Friday, January 18

How Does Niagen Help You Fight Aging?

Google+ Pinterest LinkedIn Tumblr +
Want create site? Find Free WordPress Themes and plugins.

The idea of being able to turn back the clock is appealing, but it’s important to note that anti-aging is not as simple as keeping your wrinkles down or putting a little spring in your step. Instead, it’s a complex process. As a result, taking aging down from the cellular level means many effects, including: 

  • Refine cognitive functionality 
  • Enrich muscle and joint strength 
  • Reverse the effects of aging 
  • Repair damaged muscles 
  • Maintain damaged organs 
  • Repair injured skin 
  • Help in repairing any damage caused to the brain 
  • Improve the quality of sleep 
  • Help in improving stamina1 

That’s quite a lot to promise, but to understand how this happens, we need to take a closer look at Niagen and how it does its work.

Niagen And Aging

Niagen, also known as nicotinamide riboside, is a natural version of vitamin B3 found in milk as a trace element. Up until now, it was considered too difficult or expensive to mass produce. Now, with Chromadex creating Niagen, everyone can take advantage of its benefits. We know that vitamin B3 supports many different health functions, but Niagen is special, especially when it comes to aging.2

What separates Niagen from other forms of Vitamin B3 is that it supports levels of NAD+. (nicotinamide adenine dinucleotide).  This co-enzyme is a central block of our cellular function, helping mitochondria and the nucleus communicate. However, we produce less and less of it as we age. When it gets to low levels, this can lead to a variety of issues, like: 

  • Increased sunburn 
  • Increased visceral fat storage (increased belly fat) 
  • Increased blood sugar levels and metabolic syndrome 
  • Worsening cardiovascular diseases 
  • Increased fat storage in the liver 
  • Other effects of aging and health conditions

Proving Niagen Right

Science on aging is still in its infancy, but what there is so far is promising. The research, reported in the journal Nature Communications, led by Charles Brenner, Ph.D., professor and Roy J. Carver Chair of Biochemistry at the University of Iowa Carver College of Medicine in collaboration with colleagues at Queens University Belfast and ChromaDex Corp. which supplied Niagen for the trial.

Six men and six women, all healthy, took part in the trial. Each participant received single oral doses of 100 mg, 300 mg, or 1,000 mg of NR. This took place in different sequences with a seven-day gap between doses. Following each dose, blood and urine samples were collected and analyzed to show measured levels of a cell metabolite—known as NAD+. As levels of NAD+ decrease with age, some believe that they may play a role in cell decline. 

The end results showed that using nicotinamide riboside increased NAD+ metabolism by amounts directly related to the dose. In addition, there were no major side effects.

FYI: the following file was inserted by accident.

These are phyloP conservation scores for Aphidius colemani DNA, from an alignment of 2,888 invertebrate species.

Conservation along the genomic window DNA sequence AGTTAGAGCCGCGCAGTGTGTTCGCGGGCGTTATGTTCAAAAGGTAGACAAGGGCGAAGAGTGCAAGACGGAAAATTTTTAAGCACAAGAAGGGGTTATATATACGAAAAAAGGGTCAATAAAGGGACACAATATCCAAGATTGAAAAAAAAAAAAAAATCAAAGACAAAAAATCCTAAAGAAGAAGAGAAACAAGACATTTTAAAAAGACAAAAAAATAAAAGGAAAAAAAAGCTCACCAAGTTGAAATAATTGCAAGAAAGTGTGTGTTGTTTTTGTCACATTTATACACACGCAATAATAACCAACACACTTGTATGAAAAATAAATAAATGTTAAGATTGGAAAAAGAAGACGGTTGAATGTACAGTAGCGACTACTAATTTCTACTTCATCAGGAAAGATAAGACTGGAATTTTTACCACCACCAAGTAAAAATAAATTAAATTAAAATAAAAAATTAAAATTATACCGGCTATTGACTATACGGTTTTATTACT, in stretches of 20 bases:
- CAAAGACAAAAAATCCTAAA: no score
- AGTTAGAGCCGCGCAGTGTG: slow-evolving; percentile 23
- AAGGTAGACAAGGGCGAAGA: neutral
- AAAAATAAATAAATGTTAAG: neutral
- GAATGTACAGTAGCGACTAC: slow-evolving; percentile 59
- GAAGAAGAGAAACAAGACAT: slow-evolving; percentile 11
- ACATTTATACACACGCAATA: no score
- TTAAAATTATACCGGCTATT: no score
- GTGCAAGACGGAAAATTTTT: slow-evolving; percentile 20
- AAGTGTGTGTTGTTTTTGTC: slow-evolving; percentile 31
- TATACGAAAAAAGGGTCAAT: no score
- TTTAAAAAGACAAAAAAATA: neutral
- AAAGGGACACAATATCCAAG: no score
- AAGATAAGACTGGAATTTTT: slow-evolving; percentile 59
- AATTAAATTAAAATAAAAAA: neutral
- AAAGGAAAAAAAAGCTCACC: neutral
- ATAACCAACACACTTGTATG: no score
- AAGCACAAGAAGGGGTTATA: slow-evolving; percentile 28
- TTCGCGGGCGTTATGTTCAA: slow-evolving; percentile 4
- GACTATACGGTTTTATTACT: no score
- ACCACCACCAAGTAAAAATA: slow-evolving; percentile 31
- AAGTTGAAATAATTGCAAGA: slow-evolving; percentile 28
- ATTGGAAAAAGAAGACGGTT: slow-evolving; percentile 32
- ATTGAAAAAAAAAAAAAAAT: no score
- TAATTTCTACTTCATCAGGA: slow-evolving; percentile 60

“This trial shows that oral NR safely boosts human NAD+ metabolism,” Brenner says. “We are excited because everything we are learning from animal systems indicates that the effectiveness of NR depends on preserving and/or boosting NAD+ and related compounds in the face of metabolic stresses. Because the levels of supplementation in mice that produce beneficial effects are achievable in people, it appears that health benefits of NR will be translatable to humans safely.” Brenner also ran a smaller trial on himself. He found similar results.3

Other studies on Niagen in other products have shown positive effects on NAD+ levels. One larger study in elderly people showed that a single 250 mg dose of Niagen increased blood NAD+ levels by 40%. These elevated levels were maintained throughout the 8 weeks of the trial. The findings showed that a sweet spot for Niagen supplementation was between 250-500 mg per day. However, there are some differences when it comes to this area.

There may be more to come here. A collaboration between Keio University School of Medicine in Tokyo and Washington University School of Medicine is going to be the first long-term clinical trial for Niagen in humans. This is going to be checking for: 

  • change in insulin sensitivity 
  • change in beta-cell function 
  • works to control blood sugar 
  • blood vessels dilate 
  • effects of NMN on blood lipids 
  • effects of NMN on body fat 
  • markers of cardiovascular and metabolic health4 

Similar tests in rodents have shown positive results.

If you are looking to get started, note that dosage will vary based on weight and age. In general, the older and heavier you are, the more Niagen you will need to see results. One clinical study shows that there are no adverse effects at 300 mg/kg/day. Combine a doctor’s insight with Niagen and good lifestyle practices like staying active and eating well, and you stack the deck in your favor against aging. 

  1. https://www.mayoclinic.org/tests-procedures/bone-marrow-transplant/in-depth/stem-cells/art-20048117 
  2. http://www.umm.edu/health/medical/altmed/supplement/vitamin-b3-niacin 
  3. https://medcom.uiowa.edu/theloop/news/first-human-clinical-trial-for-nicotinamide-riboside 
  4. https://clinicaltrials.gov/ct2/show/NCT03151239
Did you find apk for android? You can find new Free Android Games and apps.
Share.

About Author